NEW YORK • Robert Kirkman, the man behind AMC's The Walking Dead - television's highest-rated drama among 18- to 49-year-olds - and its successful spin-off, Fear The Walking Dead, has a new comic book-based horror show, Outcast, coming to TV.
How will it be different? Here is his take: "Walking Dead is a survival show, first and foremost. Outcast is an exorcism show."
He added: "There's a different kind of struggle going on beneath the surface."
The show focuses on Kyle Barnes, a damaged young man with a family history of demonic possession, and his wary ally, a hard-living evangelist known as Reverend Anderson.
"It's a struggle that some people can see and some people can't. I think that makes it more terrifying."
Fans will judge, probably with a ruthlessness reminiscent of the zombie-apocalypse survivors of The Walking Dead, whether Outcast, whose 10-episode first season begins on Friday on Cinemax, is indeed more terrifying.
The exorcism subgenre and its trappings - priests screaming at levitating victims, crazy devil voices, the vomiting of evil coloured substances - have not changed much since The Exorcist in 1973.
The immediate popularity of The Walking Dead, which was a comic book years before it became a series, gave Outcast a very different route to television.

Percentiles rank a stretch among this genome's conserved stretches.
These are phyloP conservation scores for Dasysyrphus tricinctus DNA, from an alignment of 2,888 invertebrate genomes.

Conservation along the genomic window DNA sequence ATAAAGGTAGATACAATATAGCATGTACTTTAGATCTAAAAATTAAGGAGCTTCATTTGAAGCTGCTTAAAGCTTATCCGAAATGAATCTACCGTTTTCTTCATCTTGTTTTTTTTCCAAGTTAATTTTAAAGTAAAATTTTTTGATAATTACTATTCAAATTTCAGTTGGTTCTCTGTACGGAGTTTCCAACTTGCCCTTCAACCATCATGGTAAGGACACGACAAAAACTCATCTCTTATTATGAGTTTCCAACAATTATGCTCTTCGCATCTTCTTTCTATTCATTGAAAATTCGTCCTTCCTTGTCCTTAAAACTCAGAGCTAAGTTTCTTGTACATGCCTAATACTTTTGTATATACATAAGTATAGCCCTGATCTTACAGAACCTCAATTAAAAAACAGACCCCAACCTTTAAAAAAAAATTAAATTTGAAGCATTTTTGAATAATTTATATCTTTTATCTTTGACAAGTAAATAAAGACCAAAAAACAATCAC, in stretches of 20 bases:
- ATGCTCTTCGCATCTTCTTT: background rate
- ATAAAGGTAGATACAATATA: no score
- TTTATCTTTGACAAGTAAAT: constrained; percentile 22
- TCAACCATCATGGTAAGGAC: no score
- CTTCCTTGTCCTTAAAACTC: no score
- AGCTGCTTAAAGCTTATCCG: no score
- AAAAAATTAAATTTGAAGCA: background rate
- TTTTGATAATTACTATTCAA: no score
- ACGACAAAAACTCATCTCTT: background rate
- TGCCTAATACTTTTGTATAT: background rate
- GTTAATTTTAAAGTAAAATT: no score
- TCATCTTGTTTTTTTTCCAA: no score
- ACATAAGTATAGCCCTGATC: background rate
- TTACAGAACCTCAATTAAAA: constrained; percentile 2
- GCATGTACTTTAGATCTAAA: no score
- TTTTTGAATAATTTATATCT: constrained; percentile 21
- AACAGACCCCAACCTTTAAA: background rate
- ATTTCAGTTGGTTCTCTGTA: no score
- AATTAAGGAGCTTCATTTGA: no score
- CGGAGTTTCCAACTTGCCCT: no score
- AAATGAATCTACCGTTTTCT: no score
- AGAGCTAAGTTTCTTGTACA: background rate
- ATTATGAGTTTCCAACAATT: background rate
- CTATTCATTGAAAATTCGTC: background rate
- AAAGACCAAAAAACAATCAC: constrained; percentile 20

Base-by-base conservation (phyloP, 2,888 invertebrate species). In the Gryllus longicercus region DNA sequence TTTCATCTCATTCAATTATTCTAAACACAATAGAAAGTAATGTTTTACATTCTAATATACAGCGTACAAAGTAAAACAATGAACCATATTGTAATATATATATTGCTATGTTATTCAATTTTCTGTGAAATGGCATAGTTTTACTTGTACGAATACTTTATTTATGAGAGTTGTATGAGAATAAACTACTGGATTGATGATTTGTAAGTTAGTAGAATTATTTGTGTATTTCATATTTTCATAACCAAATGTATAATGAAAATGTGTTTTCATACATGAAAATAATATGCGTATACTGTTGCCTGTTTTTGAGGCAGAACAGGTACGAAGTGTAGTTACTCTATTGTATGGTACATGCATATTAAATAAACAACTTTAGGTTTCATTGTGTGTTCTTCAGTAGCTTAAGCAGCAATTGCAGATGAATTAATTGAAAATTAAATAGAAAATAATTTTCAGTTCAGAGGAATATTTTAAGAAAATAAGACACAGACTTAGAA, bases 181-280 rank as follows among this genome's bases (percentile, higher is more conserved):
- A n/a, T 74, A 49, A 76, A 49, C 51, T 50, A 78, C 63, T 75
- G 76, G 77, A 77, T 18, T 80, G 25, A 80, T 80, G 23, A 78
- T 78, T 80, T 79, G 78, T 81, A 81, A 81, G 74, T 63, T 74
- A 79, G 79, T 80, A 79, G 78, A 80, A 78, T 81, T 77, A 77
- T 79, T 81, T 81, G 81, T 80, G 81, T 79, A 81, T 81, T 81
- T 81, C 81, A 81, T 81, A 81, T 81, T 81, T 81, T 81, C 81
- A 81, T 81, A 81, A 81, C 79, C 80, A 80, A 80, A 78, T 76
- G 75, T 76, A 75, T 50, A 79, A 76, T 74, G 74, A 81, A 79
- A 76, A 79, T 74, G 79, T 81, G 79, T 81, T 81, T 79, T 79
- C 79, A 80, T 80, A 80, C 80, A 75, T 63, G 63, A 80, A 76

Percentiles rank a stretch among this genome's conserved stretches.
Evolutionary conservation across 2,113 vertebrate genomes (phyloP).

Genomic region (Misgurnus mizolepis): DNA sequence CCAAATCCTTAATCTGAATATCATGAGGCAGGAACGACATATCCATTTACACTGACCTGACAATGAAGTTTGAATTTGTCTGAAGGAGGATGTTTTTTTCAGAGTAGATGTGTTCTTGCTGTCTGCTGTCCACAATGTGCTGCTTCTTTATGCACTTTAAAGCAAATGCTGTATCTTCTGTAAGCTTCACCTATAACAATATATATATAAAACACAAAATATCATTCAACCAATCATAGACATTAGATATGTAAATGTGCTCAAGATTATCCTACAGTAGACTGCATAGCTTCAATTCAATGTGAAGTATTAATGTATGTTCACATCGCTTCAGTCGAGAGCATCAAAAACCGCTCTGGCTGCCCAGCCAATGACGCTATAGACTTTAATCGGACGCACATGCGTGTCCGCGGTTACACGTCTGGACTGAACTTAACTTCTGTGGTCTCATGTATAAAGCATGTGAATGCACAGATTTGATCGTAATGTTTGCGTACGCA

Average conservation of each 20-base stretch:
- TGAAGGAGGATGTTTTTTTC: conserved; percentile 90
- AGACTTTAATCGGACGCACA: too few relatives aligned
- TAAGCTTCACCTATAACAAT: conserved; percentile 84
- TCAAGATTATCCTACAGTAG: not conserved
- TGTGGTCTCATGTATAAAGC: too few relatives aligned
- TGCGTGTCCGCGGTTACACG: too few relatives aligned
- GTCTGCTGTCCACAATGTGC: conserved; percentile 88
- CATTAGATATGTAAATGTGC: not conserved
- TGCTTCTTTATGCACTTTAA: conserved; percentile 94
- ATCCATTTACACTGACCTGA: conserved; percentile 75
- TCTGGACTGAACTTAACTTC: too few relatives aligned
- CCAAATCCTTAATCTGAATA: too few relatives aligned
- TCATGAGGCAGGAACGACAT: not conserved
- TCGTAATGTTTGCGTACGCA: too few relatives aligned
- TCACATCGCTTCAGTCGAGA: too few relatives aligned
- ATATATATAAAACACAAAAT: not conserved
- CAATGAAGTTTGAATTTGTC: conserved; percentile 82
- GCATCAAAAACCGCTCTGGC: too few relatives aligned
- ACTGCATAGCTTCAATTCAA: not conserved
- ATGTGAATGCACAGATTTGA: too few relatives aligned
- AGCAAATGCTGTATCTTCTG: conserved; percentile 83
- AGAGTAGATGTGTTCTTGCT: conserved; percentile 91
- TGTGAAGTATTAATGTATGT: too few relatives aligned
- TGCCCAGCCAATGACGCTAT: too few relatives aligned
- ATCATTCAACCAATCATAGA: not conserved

Kirkman conceived of the Outcast comic, which he would eventually collaborate on with artist Paul Azaceta, during the first season of The Walking Dead and mentioned it to an executive who handled international rights for that show. He said: "Calls were made the next day, people started getting interested and, by accident, we sold a TV show."
The Outcast comic and show were developed simultaneously.
For the show, the story's setting, the fictional town of Rome, West Virginia, was built on sound stages and shot on locations in and around Chester, South Carolina. During a break in filming there last autumn, Patrick Fugit, best known for playing a naive young journalist in Almost Famous (2000), talked about portraying Kyle, a hero who is angry, defensive and paranoid.
He said: "I saw an opportunity for Kyle to be very bright inside, but sort of shrouded by darkness. Wanting to break through that, but also trying to contain it for everybody's safety."
Kirkman said Kyle would become a very different character as the show progressed (Cinemax has already commissioned a second season) and that Fugit was cast with those changes in mind.
He said: "Kyle Barnes is somebody who starts out as not very engaging and very distant. He's hiding from the world because he feels this phenomenon of demonic possession that he keeps encountering is caused by him."
One challenge to Kyle's likability is a scene in the first episode in which he hits a possessed child, who is fully capable of hitting back.
Philip Glenister, a British actor and the star of BBC series Life On Mars, who plays Reverend Anderson, laughed as he recalled telling the crew that he would have to wear a disguise once the scene is made public.
"No children were harmed in the making of this scene," he said. "Adults were, but no children."
The Walking Dead, with its millions of viewers, casts a formidable shadow. But Kirkman is confident that the new show will have its own impact.
NEW YORK TIMES